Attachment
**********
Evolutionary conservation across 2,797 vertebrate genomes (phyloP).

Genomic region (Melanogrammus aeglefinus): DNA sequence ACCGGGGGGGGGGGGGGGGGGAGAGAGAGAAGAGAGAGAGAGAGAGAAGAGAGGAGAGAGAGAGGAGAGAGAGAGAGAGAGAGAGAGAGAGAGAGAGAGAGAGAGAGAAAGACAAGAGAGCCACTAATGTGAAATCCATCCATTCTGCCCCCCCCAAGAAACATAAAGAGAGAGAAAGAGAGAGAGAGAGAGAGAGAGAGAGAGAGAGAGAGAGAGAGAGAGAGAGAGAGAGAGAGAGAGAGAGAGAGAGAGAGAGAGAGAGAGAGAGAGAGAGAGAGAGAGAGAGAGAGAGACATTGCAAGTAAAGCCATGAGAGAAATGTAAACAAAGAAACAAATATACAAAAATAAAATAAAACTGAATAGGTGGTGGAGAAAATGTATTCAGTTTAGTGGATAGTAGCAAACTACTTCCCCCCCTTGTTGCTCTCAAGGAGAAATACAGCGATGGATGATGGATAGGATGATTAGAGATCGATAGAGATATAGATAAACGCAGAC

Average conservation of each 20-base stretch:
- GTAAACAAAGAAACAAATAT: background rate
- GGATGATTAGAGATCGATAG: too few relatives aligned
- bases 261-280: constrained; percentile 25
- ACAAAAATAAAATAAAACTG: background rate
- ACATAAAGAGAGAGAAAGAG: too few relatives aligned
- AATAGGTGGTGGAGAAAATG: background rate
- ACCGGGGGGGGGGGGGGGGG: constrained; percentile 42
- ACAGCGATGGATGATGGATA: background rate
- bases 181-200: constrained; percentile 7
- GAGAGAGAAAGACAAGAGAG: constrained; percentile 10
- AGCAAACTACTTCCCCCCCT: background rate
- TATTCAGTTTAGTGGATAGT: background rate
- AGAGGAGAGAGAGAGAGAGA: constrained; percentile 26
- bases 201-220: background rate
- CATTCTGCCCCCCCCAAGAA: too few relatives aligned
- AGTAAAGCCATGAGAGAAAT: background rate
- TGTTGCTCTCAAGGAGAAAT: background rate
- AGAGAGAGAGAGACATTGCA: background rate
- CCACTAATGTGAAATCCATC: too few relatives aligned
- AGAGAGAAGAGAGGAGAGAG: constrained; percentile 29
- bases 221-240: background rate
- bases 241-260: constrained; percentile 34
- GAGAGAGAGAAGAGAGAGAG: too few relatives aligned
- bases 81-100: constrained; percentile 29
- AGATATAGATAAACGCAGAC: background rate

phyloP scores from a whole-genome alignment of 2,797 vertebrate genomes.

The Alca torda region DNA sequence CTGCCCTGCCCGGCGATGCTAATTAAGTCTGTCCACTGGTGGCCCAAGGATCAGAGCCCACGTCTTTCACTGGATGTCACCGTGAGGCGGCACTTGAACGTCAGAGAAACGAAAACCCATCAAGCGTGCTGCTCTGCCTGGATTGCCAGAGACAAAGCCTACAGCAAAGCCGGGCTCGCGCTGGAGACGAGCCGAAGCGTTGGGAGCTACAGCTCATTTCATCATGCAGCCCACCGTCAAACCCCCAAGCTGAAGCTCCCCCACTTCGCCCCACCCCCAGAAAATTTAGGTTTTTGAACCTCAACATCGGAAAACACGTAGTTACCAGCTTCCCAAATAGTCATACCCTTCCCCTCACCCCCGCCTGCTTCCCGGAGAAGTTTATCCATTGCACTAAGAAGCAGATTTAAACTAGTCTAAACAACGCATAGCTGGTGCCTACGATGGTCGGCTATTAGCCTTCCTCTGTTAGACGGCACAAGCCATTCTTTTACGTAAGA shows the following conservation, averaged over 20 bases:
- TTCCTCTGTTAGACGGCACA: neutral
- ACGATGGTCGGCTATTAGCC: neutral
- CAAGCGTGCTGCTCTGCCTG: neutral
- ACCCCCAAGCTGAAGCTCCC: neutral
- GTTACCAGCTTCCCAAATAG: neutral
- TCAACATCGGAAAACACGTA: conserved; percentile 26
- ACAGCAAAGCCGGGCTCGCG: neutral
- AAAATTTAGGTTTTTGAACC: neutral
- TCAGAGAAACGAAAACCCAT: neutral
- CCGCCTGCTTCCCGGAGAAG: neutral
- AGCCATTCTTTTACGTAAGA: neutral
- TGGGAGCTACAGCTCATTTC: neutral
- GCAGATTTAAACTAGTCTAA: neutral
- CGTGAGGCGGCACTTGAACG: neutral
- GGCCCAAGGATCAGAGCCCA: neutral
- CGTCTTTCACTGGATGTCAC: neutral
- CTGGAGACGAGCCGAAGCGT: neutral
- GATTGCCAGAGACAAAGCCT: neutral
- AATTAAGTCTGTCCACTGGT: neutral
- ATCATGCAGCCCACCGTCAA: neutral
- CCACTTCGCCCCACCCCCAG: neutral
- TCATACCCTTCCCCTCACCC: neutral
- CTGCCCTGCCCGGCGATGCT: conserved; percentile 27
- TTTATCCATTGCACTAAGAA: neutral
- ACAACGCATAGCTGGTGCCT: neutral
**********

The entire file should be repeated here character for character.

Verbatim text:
Evolutionary conservation across 2,797 vertebrate genomes (phyloP).

Genomic region (Melanogrammus aeglefinus): DNA sequence ACCGGGGGGGGGGGGGGGGGGAGAGAGAGAAGAGAGAGAGAGAGAGAAGAGAGGAGAGAGAGAGGAGAGAGAGAGAGAGAGAGAGAGAGAGAGAGAGAGAGAGAGAGAAAGACAAGAGAGCCACTAATGTGAAATCCATCCATTCTGCCCCCCCCAAGAAACATAAAGAGAGAGAAAGAGAGAGAGAGAGAGAGAGAGAGAGAGAGAGAGAGAGAGAGAGAGAGAGAGAGAGAGAGAGAGAGAGAGAGAGAGAGAGAGAGAGAGAGAGAGAGAGAGAGAGAGAGAGAGAGAGACATTGCAAGTAAAGCCATGAGAGAAATGTAAACAAAGAAACAAATATACAAAAATAAAATAAAACTGAATAGGTGGTGGAGAAAATGTATTCAGTTTAGTGGATAGTAGCAAACTACTTCCCCCCCTTGTTGCTCTCAAGGAGAAATACAGCGATGGATGATGGATAGGATGATTAGAGATCGATAGAGATATAGATAAACGCAGAC

Average conservation of each 20-base stretch:
- GTAAACAAAGAAACAAATAT: background rate
- GGATGATTAGAGATCGATAG: too few relatives aligned
- bases 261-280: constrained; percentile 25
- ACAAAAATAAAATAAAACTG: background rate
- ACATAAAGAGAGAGAAAGAG: too few relatives aligned
- AATAGGTGGTGGAGAAAATG: background rate
- ACCGGGGGGGGGGGGGGGGG: constrained; percentile 42
- ACAGCGATGGATGATGGATA: background rate
- bases 181-200: constrained; percentile 7
- GAGAGAGAAAGACAAGAGAG: constrained; percentile 10
- AGCAAACTACTTCCCCCCCT: background rate
- TATTCAGTTTAGTGGATAGT: background rate
- AGAGGAGAGAGAGAGAGAGA: constrained; percentile 26
- bases 201-220: background rate
- CATTCTGCCCCCCCCAAGAA: too few relatives aligned
- AGTAAAGCCATGAGAGAAAT: background rate
- TGTTGCTCTCAAGGAGAAAT: background rate
- AGAGAGAGAGAGACATTGCA: background rate
- CCACTAATGTGAAATCCATC: too few relatives aligned
- AGAGAGAAGAGAGGAGAGAG: constrained; percentile 29
- bases 221-240: background rate
- bases 241-260: constrained; percentile 34
- GAGAGAGAGAAGAGAGAGAG: too few relatives aligned
- bases 81-100: constrained; percentile 29
- AGATATAGATAAACGCAGAC: background rate

phyloP scores from a whole-genome alignment of 2,797 vertebrate genomes.

The Alca torda region DNA sequence CTGCCCTGCCCGGCGATGCTAATTAAGTCTGTCCACTGGTGGCCCAAGGATCAGAGCCCACGTCTTTCACTGGATGTCACCGTGAGGCGGCACTTGAACGTCAGAGAAACGAAAACCCATCAAGCGTGCTGCTCTGCCTGGATTGCCAGAGACAAAGCCTACAGCAAAGCCGGGCTCGCGCTGGAGACGAGCCGAAGCGTTGGGAGCTACAGCTCATTTCATCATGCAGCCCACCGTCAAACCCCCAAGCTGAAGCTCCCCCACTTCGCCCCACCCCCAGAAAATTTAGGTTTTTGAACCTCAACATCGGAAAACACGTAGTTACCAGCTTCCCAAATAGTCATACCCTTCCCCTCACCCCCGCCTGCTTCCCGGAGAAGTTTATCCATTGCACTAAGAAGCAGATTTAAACTAGTCTAAACAACGCATAGCTGGTGCCTACGATGGTCGGCTATTAGCCTTCCTCTGTTAGACGGCACAAGCCATTCTTTTACGTAAGA shows the following conservation, averaged over 20 bases:
- TTCCTCTGTTAGACGGCACA: neutral
- ACGATGGTCGGCTATTAGCC: neutral
- CAAGCGTGCTGCTCTGCCTG: neutral
- ACCCCCAAGCTGAAGCTCCC: neutral
- GTTACCAGCTTCCCAAATAG: neutral
- TCAACATCGGAAAACACGTA: conserved; percentile 26
- ACAGCAAAGCCGGGCTCGCG: neutral
- AAAATTTAGGTTTTTGAACC: neutral
- TCAGAGAAACGAAAACCCAT: neutral
- CCGCCTGCTTCCCGGAGAAG: neutral
- AGCCATTCTTTTACGTAAGA: neutral
- TGGGAGCTACAGCTCATTTC: neutral
- GCAGATTTAAACTAGTCTAA: neutral
- CGTGAGGCGGCACTTGAACG: neutral
- GGCCCAAGGATCAGAGCCCA: neutral
- CGTCTTTCACTGGATGTCAC: neutral
- CTGGAGACGAGCCGAAGCGT: neutral
- GATTGCCAGAGACAAAGCCT: neutral
- AATTAAGTCTGTCCACTGGT: neutral
- ATCATGCAGCCCACCGTCAA: neutral
- CCACTTCGCCCCACCCCCAG: neutral
- TCATACCCTTCCCCTCACCC: neutral
- CTGCCCTGCCCGGCGATGCT: conserved; percentile 27
- TTTATCCATTGCACTAAGAA: neutral
- ACAACGCATAGCTGGTGCCT: neutral